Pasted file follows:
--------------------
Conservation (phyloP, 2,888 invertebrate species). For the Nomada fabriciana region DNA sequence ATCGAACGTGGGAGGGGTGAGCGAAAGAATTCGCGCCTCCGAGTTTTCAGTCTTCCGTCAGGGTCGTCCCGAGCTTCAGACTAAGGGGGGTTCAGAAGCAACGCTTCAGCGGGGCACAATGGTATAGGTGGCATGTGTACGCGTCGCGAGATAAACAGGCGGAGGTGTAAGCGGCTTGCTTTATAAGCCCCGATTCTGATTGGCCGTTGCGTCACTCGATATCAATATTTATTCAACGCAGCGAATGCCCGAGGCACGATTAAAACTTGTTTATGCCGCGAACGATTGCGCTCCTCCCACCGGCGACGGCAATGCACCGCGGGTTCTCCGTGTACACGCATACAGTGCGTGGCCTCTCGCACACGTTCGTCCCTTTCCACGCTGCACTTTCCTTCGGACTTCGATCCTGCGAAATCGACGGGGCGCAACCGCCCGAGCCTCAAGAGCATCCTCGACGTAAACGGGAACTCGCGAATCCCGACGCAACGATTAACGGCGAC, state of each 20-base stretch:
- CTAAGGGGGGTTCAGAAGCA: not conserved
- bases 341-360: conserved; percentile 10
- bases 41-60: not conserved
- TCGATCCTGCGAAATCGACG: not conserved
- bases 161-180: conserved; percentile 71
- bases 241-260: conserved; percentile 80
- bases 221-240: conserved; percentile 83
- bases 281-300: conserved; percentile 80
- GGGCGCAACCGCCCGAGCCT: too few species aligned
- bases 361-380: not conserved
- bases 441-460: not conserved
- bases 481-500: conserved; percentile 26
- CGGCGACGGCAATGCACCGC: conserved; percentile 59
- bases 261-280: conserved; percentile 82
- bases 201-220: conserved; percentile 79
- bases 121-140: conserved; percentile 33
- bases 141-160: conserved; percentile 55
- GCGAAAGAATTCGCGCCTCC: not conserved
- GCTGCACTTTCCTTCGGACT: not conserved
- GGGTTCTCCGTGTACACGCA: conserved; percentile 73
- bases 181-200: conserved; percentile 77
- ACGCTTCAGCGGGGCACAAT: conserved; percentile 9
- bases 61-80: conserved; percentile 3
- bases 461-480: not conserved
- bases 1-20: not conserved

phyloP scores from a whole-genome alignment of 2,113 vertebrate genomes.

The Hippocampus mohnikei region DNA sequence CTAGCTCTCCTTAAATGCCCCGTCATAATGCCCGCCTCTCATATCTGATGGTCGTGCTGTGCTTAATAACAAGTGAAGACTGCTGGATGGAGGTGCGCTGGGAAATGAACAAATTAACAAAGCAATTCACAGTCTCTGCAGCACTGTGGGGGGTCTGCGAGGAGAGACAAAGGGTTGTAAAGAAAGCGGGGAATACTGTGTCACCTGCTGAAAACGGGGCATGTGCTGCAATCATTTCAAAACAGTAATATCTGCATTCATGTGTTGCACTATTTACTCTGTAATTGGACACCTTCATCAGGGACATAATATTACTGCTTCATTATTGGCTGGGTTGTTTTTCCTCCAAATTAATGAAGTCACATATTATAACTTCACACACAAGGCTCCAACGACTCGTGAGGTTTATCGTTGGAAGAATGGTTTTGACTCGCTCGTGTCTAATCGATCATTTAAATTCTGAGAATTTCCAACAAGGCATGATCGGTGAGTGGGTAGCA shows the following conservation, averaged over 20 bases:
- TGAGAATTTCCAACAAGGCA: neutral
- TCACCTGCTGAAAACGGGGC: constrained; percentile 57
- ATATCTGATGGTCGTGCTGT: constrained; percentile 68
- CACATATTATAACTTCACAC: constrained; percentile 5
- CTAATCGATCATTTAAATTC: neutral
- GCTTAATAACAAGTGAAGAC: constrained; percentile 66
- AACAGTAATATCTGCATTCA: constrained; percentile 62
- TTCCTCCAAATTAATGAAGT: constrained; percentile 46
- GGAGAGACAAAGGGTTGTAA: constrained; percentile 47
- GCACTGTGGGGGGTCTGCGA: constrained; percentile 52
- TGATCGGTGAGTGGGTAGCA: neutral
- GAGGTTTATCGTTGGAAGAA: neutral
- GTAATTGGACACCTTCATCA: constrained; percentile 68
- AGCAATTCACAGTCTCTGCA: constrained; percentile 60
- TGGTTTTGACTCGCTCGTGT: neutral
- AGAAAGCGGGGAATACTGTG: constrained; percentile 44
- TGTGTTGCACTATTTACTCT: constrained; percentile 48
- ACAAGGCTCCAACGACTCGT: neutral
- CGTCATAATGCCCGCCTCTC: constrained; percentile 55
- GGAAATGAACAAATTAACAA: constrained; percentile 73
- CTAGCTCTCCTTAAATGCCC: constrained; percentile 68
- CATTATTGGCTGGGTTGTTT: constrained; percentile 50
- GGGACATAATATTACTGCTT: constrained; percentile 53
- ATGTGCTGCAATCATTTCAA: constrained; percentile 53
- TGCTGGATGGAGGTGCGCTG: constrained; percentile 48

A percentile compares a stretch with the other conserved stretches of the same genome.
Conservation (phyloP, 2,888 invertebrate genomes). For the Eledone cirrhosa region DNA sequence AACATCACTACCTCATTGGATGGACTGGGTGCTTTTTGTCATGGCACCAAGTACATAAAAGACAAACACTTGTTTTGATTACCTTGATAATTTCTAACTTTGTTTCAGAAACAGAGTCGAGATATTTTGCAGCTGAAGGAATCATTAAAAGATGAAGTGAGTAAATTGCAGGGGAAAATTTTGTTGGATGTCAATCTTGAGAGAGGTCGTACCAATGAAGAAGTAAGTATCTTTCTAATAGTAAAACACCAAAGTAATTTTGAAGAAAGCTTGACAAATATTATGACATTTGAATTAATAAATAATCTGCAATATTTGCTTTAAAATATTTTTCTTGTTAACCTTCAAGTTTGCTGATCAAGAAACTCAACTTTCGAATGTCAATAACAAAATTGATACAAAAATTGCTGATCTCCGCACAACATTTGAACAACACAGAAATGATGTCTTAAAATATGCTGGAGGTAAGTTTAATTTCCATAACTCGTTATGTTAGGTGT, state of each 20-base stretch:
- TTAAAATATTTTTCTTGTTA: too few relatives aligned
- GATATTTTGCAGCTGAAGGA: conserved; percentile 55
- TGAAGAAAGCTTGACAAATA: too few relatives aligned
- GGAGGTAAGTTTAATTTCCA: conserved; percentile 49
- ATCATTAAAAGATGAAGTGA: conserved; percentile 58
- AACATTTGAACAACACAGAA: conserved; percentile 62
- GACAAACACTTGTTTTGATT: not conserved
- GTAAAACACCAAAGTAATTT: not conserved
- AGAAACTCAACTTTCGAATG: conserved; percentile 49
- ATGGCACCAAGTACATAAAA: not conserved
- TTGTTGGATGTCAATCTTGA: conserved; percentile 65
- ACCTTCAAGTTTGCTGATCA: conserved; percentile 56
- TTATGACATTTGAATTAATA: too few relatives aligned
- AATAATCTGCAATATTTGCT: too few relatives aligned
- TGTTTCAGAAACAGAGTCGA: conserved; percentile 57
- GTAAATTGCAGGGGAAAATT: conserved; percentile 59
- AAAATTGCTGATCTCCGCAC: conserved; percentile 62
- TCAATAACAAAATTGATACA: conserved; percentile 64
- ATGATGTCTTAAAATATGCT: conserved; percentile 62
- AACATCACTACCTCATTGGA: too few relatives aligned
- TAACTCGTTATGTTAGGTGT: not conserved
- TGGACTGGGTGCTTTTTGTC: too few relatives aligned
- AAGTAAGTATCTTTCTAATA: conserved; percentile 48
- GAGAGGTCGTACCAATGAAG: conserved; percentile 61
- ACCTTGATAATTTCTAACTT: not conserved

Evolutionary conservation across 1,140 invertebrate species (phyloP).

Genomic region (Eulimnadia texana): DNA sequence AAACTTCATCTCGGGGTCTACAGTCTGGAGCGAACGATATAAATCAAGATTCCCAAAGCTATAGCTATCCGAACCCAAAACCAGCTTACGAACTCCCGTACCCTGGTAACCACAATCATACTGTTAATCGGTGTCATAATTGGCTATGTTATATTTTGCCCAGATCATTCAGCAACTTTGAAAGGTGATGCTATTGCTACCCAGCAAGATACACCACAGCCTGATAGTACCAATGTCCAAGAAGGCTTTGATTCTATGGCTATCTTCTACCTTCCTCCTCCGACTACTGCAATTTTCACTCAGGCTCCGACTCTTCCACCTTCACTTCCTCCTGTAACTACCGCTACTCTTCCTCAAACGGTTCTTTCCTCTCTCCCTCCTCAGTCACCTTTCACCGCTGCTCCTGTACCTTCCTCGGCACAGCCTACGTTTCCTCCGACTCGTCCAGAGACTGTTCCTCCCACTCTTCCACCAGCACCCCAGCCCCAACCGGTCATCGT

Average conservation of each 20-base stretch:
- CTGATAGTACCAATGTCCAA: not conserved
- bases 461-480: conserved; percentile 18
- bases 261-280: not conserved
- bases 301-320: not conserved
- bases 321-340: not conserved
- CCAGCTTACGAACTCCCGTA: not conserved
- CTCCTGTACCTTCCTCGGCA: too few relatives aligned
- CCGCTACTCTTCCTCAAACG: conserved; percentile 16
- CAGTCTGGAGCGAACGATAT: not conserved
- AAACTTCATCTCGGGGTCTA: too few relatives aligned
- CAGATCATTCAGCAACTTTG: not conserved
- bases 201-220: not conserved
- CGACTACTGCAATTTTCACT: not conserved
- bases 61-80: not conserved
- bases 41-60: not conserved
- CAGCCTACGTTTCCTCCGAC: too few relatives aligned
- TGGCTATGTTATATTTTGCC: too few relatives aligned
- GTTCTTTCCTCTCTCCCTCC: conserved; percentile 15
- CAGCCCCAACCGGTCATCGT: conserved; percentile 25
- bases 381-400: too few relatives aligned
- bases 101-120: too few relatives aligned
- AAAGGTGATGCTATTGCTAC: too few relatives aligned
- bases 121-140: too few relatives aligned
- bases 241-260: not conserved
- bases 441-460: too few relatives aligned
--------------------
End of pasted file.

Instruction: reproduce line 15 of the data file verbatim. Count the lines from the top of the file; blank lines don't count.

- bases 261-280: conserved; percentile 82